Without a family and community around us, sometimes new Muslims will fall into mistakes during Ramadan.
These mistakes are not uncommon among those born Muslim, either.
They might seem natural to do, but they are harmful and will not help us fast. They will make it hard for us to enjoy Ramadan and get the most out of it.
Let’s take a look at what we can avoid, and why, in order to have a successful and not a regretful Ramadan:
So easy to just reach over and turn off the alarm…
Just a few more moments of sleep is all we need…or is it?
Does it really make a difference to our whole sleep time to add that few moments before the Pre-dawn (Fajr) devotion time?
Missing out on the early meal (suhoor) is not worth it. You don’t know how that small meal can help you!
The Messenger of God said, “Eat suhoor, for in suhoor there is blessing.”
So get up out of bed and prepare something simple. Even if the only reason you’re doing it is because of the advice of the Messenger, there is blessing in it for you.
When it’s finally time to eat in the evening, it’s really tempting to just dive in.
Our minds are in survival mode, as if there is a food shortage. We have an urge to eat like there’s no tomorrow, because we haven’t eaten all day.
Without checking ourselves, we will fill our bellies.
Not only is stuffing yourself harmful to your body, your digestive system, and the success of your next fasting day, it has an affect on your soul, too.
The self-restraint that we show when we avoid food, drink, and sexual relations has a direct effect on our priorities.
If we can hold ourselves back for a full month, then we can develop self-restraint. Even after Ramadan is over, this will keep us from sins and vices.
It will keep us from filling our stomachs the rest of the year, God willing, as is mentioned in this report from the Messenger:
Remember the report of the Messenger on eating habits: “The son of Adam cannot fill a vessel worse than his stomach, as it is enough for him to take a few bites to straighten his back. If he cannot do it, then he may fill it with a third of his food, a third of his drink, and a third of his breath.”
So you’re not eating or drinking all day.
One way to make it through the day is to try to sleep as much as possible.
Sure, sleep helps use up some of the long hours in the day. But you know what works even better?
You can lay around all Ramadan, or you can really make a change in your life and the lives of others.
You can prepare a meal for only yourself and eat it alone, or you can invite others to eat with you, or volunteer your time at a soup kitchen.
You can waste your time until you eat your evening meal, or your can use the time wisely. You can read the Quran, listen to Islamic lectures and lessons, and you can help a neighbor.
You can do any of these things during the day in Ramadan, but the choice is yours. It has to do with where you want to be at the end of the month.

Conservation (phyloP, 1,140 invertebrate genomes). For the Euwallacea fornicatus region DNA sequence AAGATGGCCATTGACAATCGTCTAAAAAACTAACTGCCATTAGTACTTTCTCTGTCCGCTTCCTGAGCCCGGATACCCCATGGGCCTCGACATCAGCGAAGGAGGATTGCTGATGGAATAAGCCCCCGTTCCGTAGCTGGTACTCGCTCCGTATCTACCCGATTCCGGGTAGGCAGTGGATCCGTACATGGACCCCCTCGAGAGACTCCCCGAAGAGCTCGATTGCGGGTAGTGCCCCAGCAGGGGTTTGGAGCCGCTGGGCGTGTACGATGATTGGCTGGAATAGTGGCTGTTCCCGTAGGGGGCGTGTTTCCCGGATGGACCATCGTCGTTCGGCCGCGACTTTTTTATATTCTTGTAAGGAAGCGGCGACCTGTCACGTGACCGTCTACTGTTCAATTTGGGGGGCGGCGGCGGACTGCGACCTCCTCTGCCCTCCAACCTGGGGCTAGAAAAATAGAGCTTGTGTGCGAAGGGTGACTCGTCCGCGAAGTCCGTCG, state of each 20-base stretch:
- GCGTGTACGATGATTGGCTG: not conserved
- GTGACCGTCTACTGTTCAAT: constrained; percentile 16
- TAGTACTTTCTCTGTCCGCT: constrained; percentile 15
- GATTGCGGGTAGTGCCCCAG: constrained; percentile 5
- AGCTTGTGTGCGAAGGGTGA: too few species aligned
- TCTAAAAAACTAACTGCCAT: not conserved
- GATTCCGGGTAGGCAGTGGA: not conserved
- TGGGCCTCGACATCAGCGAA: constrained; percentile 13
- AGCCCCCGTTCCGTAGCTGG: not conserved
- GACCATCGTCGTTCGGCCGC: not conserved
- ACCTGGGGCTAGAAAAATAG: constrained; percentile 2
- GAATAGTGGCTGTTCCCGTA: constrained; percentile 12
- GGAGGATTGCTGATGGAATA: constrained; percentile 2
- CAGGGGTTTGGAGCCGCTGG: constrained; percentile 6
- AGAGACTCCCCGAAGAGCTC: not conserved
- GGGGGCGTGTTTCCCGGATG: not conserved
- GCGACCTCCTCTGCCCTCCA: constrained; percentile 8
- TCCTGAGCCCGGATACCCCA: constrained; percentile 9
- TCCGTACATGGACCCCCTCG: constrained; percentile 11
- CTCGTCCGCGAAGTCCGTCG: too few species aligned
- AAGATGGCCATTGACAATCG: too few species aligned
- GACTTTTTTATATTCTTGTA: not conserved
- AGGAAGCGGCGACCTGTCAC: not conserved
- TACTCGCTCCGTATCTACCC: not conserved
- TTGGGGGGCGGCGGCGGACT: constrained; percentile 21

If you want to have fasted Ramadan, you’ll get there.
Do you want to really change for the better and live the spirit of the month? Then you’ll choose the active, engaged activities that can make the difference between just not eating, and really living Ramadan.
Some fasting people get the idea that it’s the lack of food that’s making them grumpy.
You are in control of your emotions. If you’re a little tired, or a little grumpy, it’s time for you to ramp up your cheerfulness and energy.
It is humanly possible to get through a day without eating and drinking. It’s even possible to do it without being miserable the whole time.
Having a snack in our hands does not create a good mood, nor does it increase our motivation.
It’s just sustenance. It keeps us alive. It does not define who we are, nor how grumpy or happy we are going to be.
Part of the test of fasting in Ramadan is how we behave. It’s not enough to just get through the day, we have try to do it with grace.
Wait, didn’t I already mention about avoiding grumpiness?
Yes, but this part of the blog is about lying. Backbiting. It’s about not changing our ugly speaking habits while fasting.
Talking about others is something that is so natural to do. It’s something that is very common, too.
Before Ramadan, we may have been prone to lying. We may have had no problem insulting people.
That has to stop. And we should use the chance in Ramadan to stop it.
You see, we have to hold ourselves back from all kinds of desires. The desire to have people laugh, the desire for attention. The reasons people lie or backbite are varied.
If we can hold back from eating and drinking, and then in the evening hold back from stuffing ourselves, then we can hold our tongues, too.
Because the Messenger of God advised us, “Whoever does not give up false speech and acting upon it, God has no need of him giving up his food and drink.”
That means it’s just as important to hold your tongue from lying and behaving badly as it is to avoid eating and drinking in Ramadan.
Ramadan is supposed to be a time when we establish good deeds that we can keep doing all year.
It’s a motivation to change what we do, get rid of bad habits and establish good ones.
We should never think that Ramadan is the time for good deeds and we stop once Eid comes.
All these things listed, and more than that, are preventing us from success on many levels of life.
May God bless us with the guidance and motivation to make these changes for good during, and after Ramadan.